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Congress Passes Russian Uranium Ban // Woodland Cree Reject Drilling Expansion

Welcome to Grid Brief! Here’s what we’re looking at today: the US Congress has banned Russian uranium imports, a Canadian First Nation has rejected Obsidian Energy drilling expansion plan, and more.

Congress Passes Russian Uranium Ban

The American Senate has voted to ban the importation of Russian uranium.

“H.R. 1042, Prohibiting Russian Uranium Imports Act, bans the import into the United States of low-enriched uranium that is produced in Russia or by Russian entities and has not previously been in a nuclear reactor,” reports Utility Dive. “Its passage frees up $2.7 billion in previously authorized funding to expand domestic production of nuclear fuel, including the high-assay low-enriched uranium, or HALEU, needed for certain advanced nuclear reactor designs.”

America does not yet produce HALEU in commercial quantities. Spurring the uranium mining industry into gear will pose a serious challenge, as America imports the lion’s share of its uranium from Russia and the environmental movement is deeply committed to lawfare against extractive industries.

Woodland Cree Reject Drilling Expansion

The Woodland Cree, a Canadian First Nations tribe, has rejected Obsidian Energy’s proposal to drill on its land.

“The formal notice that Woodland Cree's chief and council have rejected Obsidian's drilling plans mark a further breakdown in relations, after the First Nation initially raised concerns about the company's activities on their territory in northern Alberta in February,” reports Reuters.

According to Canadian regulators, Obsidian’s drilling was responsible for a series of earthquakes on the the Woodland Cree’s territory in 2022 and 2023. The Cree want Obsidian to attend to their concerns over the seismic activity.

According to Reuters, this decision won’t hurt Obsidian in the short-term, as they have several drilling contracts already in hand; but in the long-run, it will likely pose a challenge to their presence in the region.

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Conversation Starters

  • A Midwestern utility goes private. “Allete said on Monday U.S. investment management company Global Infrastructure Partners and Canadian pension fund CPP Investments were taking the clean energy company private in a $6.2 billion deal,” reports Reuters. “The cash offer of $67 per share for Allete represented a 19% premium to the company's closing share price on Dec. 4, a day before an exclusive Reuters report on a potential sale. ‘This is a modest premium on several angles,’ said Guggenheim utilities research analysts, adding that this ‘unique’ deal would not set a precedent for other go-private deals in the sector.”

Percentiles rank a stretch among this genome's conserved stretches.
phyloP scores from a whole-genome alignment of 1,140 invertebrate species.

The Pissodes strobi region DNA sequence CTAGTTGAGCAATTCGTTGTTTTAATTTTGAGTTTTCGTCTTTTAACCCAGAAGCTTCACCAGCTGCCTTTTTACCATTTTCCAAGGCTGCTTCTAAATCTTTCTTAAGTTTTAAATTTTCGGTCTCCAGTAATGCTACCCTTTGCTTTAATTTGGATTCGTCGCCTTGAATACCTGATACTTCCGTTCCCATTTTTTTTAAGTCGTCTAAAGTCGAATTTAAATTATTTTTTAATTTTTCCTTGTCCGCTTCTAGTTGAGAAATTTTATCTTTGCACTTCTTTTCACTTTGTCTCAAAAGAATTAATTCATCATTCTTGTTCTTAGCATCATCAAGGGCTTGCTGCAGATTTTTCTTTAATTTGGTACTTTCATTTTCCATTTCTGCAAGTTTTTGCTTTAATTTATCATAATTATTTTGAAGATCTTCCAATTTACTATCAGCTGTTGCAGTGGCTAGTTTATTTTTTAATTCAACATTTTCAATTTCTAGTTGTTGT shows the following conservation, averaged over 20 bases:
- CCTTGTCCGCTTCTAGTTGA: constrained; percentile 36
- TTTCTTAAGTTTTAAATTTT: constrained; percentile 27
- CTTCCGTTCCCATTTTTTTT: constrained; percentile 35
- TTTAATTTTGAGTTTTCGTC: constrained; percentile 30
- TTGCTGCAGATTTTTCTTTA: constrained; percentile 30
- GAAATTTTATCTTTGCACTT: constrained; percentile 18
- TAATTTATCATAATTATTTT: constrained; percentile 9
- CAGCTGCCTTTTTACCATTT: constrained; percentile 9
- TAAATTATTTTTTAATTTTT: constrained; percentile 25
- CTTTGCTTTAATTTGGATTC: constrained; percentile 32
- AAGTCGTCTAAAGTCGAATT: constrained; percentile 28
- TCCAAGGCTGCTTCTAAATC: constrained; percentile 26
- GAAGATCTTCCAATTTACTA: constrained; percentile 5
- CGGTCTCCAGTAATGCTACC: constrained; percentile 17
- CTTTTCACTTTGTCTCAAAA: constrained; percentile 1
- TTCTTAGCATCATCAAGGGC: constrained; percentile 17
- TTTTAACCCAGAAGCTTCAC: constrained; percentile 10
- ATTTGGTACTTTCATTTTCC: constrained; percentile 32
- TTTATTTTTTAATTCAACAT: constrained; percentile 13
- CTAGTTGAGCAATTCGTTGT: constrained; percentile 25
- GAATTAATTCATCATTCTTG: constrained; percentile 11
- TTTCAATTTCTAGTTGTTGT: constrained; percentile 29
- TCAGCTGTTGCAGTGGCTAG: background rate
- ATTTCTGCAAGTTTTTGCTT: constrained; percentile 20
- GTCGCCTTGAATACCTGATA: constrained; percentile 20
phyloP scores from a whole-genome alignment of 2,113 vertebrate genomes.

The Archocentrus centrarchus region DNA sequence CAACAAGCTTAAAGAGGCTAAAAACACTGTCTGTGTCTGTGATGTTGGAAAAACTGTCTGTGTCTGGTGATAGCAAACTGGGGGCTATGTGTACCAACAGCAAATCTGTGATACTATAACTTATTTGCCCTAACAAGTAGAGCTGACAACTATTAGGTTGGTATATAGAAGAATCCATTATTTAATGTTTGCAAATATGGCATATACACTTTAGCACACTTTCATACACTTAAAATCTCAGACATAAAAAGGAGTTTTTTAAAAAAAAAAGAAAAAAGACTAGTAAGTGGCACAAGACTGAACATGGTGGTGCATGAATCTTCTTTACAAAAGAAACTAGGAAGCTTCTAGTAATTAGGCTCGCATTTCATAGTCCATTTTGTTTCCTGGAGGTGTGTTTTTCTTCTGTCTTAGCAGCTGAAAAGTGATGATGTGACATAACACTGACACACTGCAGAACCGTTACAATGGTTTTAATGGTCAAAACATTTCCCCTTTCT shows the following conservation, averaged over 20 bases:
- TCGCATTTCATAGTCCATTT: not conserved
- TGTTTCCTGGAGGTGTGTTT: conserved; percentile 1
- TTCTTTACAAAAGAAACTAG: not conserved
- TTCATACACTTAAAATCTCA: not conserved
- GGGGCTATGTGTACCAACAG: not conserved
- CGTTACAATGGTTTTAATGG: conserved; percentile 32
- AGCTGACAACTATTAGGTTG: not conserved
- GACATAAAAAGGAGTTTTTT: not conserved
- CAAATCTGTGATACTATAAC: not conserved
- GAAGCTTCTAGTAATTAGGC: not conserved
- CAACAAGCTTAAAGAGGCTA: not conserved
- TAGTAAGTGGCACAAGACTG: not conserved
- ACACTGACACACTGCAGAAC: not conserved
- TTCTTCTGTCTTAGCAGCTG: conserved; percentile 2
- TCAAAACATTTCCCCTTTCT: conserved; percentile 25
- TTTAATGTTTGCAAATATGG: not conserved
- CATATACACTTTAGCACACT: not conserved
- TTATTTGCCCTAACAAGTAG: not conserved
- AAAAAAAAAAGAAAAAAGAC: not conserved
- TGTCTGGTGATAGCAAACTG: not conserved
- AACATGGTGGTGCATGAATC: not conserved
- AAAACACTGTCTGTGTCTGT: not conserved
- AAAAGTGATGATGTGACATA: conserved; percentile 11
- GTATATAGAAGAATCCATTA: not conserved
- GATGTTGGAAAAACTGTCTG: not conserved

• Sinopec eyes Canadian LNG project. “China’s state-owned energy giant Sinopec is in talks with Pembina Pipeline Corporation over buying a stake in a planned Canadian LNG project and an offtake agreement for LNG from the facility on the Pacific coast,” reports Oilprice.com. “ Pembina is a partner in the proposed Cedar LNG floating LNG export facility in Kitimat, British Columbia, alongside the Haisla Nation. Cedar LNG is the world’s first Indigenous majority-owned LNG project and is planned to be developed within the traditional territory of the Haisla Nation. Together with another project on the Pacific Coast, Shell-led LNG Canada, Cedar LNG – if built – would be one of the first Canadian export projects and would take advantage of the proximity of the Pacific Coast to the key importing markets in Asia.”

  • Namibia is on a mission to produce clean hydrogen. “Near a desert pan dotted with pink flamingos, Namibia is making its move to become sub-Saharan Africa’s leader in the race to produce green hydrogen.

    This week Belgium’s King Philippe and Namibian President Nangolo Mbumba refueled a hydrogen-powered truck at a venture involving the European country’s Compagnie Maritime Belge close to Walvis Bay on the arid west coast,” reports Bloomberg. “Commercial production of hydrogen will start this year and there are plans to spend $3.5 billion on a bigger project to use the sun’s rays to split water and convert the resultant gas into more-easily transportable ammonia.”

Crom’s Blessing

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